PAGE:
The Importance of Ethical Theories and Principles in Decision Making for Nurses; The Ethical Theory of utilitarianism, The Ethical Principle of Justice, and The Ethical Principle of Confidentiality.

Importance of Ethical Theories and Principles in Decision

This article is about the importance of ethical theories and principles in decision making for nurses. Study it to gain knowledge and apply it in nursing practice.

Introduction to the Importance of Ethical Theories and Principles in Decision Making for Nurses

In our jobs as nurses, we are placed in a variety of scenarios. Occasionally, we are tasked with caring for a patient who has a different set of views or values. Other times, we may find ourselves in a terrible circumstance and must make a seemingly impossible choice. When we find ourselves in these situations, we may rely on ethical ideas and principles to help us make the best judgments possible. The role of utilitarianism’s ethical theory and the ethical principles of fairness and autonomy in making healthcare choices is examined in this study.

The Ethical Theory of utilitarianism

What is the ethical theory of utilitarianism?

According to Butts & Rich (2016), utilitarianism is defined as the “effort to promote the greatest good…while causing the least amount of damage” (p. 17). In other words, although horrible things might happen, there is a better possibility that something good will happen. Utilitarianism received both its name and its clearest statement in the writings of English philosophers Jeremy Bentham (1748-1832) and John Stuart Mill (1806-1873).

The three fundamental assumptions of utilitarianism are as follows.

1. The Only Thing With True Intrinsic Value Is Pleasure or Happiness.

Utilitarianism takes its name from the word “utility,” which does not imply “useful” in this context but rather “pleasure” or “happiness.” To claim something has intrinsic worth is to indicate that it is valuable in and of itself. A world where this item exists, is owned, or is experienced is preferable than one where it does not (all other things being equal).

Intrinsic value is the polar opposite of instrumental value. When anything serves as a means to a goal, it is said to have instrumental value. A screwdriver, for example, has instrumental value to a carpenter; it is prized not for its own sake, but for what it can perform.

Now, Mill concedes that humans tend to value things other than pleasure and happiness for their own sake, such as health, beauty, and knowledge. He claims, however, that we never appreciate anything until we correlate it with pleasure or satisfaction.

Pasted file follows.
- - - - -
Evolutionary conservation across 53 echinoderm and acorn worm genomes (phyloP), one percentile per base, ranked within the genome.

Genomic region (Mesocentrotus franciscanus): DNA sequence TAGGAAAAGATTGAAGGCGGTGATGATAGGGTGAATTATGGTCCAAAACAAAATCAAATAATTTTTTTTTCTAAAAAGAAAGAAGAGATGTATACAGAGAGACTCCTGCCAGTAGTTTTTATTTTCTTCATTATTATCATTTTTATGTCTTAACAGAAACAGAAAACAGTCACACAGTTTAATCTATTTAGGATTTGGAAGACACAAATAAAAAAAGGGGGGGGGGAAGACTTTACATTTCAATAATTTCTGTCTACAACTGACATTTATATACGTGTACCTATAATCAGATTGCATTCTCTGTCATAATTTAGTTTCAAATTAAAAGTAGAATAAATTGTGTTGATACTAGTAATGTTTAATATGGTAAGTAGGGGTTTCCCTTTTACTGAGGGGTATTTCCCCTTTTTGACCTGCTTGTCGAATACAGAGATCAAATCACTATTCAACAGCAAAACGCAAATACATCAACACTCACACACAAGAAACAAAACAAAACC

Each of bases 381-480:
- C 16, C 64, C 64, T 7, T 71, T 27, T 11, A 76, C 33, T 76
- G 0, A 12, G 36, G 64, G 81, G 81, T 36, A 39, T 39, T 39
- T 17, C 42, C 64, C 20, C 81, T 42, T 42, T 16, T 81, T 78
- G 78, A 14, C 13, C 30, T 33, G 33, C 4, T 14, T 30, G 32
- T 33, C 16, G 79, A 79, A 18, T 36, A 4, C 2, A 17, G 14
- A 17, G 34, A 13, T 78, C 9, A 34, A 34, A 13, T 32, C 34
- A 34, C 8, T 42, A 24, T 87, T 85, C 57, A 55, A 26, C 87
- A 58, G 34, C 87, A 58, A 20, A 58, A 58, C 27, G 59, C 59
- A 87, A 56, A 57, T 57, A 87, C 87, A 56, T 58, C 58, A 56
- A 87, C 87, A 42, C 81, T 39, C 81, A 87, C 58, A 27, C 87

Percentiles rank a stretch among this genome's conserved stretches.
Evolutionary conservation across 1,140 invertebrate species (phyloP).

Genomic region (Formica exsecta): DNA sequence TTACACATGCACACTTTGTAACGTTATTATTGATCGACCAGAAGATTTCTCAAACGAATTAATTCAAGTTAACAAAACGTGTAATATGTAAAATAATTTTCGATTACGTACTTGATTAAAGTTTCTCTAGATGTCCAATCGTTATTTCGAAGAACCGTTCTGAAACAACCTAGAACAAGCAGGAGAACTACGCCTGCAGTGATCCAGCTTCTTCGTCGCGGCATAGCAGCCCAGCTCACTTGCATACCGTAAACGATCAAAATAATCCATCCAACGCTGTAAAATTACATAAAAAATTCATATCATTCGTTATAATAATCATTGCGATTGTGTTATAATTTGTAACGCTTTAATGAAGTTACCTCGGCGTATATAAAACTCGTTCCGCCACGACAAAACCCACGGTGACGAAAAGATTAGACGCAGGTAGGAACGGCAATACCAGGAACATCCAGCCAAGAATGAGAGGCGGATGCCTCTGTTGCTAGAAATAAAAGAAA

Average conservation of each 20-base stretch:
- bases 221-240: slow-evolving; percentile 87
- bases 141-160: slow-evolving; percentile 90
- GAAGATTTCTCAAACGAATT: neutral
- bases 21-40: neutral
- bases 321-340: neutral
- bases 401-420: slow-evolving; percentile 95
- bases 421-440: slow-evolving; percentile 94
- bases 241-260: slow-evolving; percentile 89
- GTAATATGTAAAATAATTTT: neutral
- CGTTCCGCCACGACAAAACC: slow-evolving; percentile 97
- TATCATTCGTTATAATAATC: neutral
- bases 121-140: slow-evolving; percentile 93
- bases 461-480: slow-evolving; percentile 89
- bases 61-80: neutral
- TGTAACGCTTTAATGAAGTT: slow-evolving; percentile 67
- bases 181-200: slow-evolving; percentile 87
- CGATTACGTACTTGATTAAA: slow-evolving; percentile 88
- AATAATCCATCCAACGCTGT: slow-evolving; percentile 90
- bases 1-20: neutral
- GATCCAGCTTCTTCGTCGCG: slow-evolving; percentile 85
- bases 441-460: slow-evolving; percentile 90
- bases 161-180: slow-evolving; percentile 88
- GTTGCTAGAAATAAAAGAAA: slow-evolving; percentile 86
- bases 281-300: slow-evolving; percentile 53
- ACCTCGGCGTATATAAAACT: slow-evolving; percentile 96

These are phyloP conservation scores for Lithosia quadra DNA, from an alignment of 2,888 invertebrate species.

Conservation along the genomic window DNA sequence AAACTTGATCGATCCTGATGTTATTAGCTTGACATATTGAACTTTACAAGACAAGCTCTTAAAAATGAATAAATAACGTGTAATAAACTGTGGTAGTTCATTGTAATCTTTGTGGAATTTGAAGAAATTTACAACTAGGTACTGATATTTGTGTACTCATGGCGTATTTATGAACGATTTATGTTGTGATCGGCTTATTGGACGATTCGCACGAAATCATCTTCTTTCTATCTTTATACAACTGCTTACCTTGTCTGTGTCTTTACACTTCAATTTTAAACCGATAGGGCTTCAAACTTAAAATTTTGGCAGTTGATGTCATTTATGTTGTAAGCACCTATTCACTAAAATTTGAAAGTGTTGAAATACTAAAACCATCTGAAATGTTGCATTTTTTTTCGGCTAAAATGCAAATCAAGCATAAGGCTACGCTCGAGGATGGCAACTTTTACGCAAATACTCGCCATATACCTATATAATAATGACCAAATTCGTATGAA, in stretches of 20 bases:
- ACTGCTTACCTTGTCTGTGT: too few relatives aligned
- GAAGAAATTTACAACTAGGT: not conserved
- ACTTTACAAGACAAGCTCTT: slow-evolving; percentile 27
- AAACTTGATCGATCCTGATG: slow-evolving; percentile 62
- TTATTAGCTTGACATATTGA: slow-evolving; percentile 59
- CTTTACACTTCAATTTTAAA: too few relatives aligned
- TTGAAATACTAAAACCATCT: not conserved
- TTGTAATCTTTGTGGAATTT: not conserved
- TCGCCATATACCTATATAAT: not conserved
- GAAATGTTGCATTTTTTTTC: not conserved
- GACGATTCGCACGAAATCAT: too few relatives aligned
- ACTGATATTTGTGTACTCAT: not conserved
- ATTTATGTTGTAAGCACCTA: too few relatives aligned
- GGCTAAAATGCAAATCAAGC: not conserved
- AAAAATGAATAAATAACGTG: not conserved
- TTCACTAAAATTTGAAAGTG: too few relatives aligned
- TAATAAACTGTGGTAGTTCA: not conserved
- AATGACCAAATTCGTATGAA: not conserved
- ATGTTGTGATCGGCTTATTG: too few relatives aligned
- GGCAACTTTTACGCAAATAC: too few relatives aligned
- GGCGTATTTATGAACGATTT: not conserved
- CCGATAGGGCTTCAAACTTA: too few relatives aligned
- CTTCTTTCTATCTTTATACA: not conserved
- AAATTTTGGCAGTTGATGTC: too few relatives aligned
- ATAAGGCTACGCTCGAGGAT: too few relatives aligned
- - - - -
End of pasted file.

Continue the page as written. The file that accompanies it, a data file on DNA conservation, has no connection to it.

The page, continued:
As a result, we appreciate beauty because it is pleasing to the eye. We value knowledge because it helps us cope with the world in most cases, and so is connected to pleasure. We place a high value on love and friendship because they provide us joy and pleasure.

Pleasure and happiness, on the other hand, are unusual in that they are cherished only for their own sake. There is no need to provide any other reason to value them. It is preferable to be joyful rather than miserable. This is difficult to establish. However, this is what everyone believes. Mill considers happiness to be a collection of many different joys. That is why he combines the two notions.

2. Actions are correct in the sense that they promote pleasure, but incorrect in the sense that they cause unhappiness.

This is a contentious principle. It turns utilitarianism into a sort of consequentialism since it states that an action’s morality is determined by its effects. The better the activity is, the more enjoyment it brings to others who are influenced by it. So, all else being equal, presenting a gift to a group of children is preferable than providing a gift to a single kid. Likewise, saving two lives is preferable than saving one.

That may seem to be reasonable. However, the notion is divisive since many individuals believe that the purpose for an action determines its morality. They might argue that if you contribute $1,000 to charity to make a good impression on voters in an election, your deed is not as commendable as if you gave $50 to charity out of compassion or a feeling of obligation.

3. Everyone’s happiness is equally important.

This may seem to be a self-evident moral principle. But it was fairly radical when it was proposed by Bentham (in the form “everyone should count for one; no-one for more than one”). The principle of treating everyone equally is taken extremely seriously by utilitarians like Australian philosopher Peter Singer.

Singer claims that we have the same commitment to assist poor strangers in far-off countries as we have to help people in our own backyard. According some critics, this renders utilitarianism unrealistic and too demanding. However, in “Utilitarianism,” Mill responds to this critique by stating that the greatest way to achieve universal pleasure is for each individual to concentrate only on themselves and others around them.

In a hospital context, this ethical principle may be used in a number of scenarios.

It may assist in making healthcare choices when there isn’t a clear right or incorrect choice. For instance, if a patient has significant surgery, such as open-heart surgery, there is always the risk of complications, such as blood loss or death.

However, there are several advantages to undergoing the procedure, such as lowering the risk of a heart attack from coronary artery disease or replacing the heart’s valves to enable blood to flow freely. In this scenario, the benefits of the operation exceed the risks of undergoing it. As a result, proceeding with the surgery is ethical, according to utilitarianism philosophy.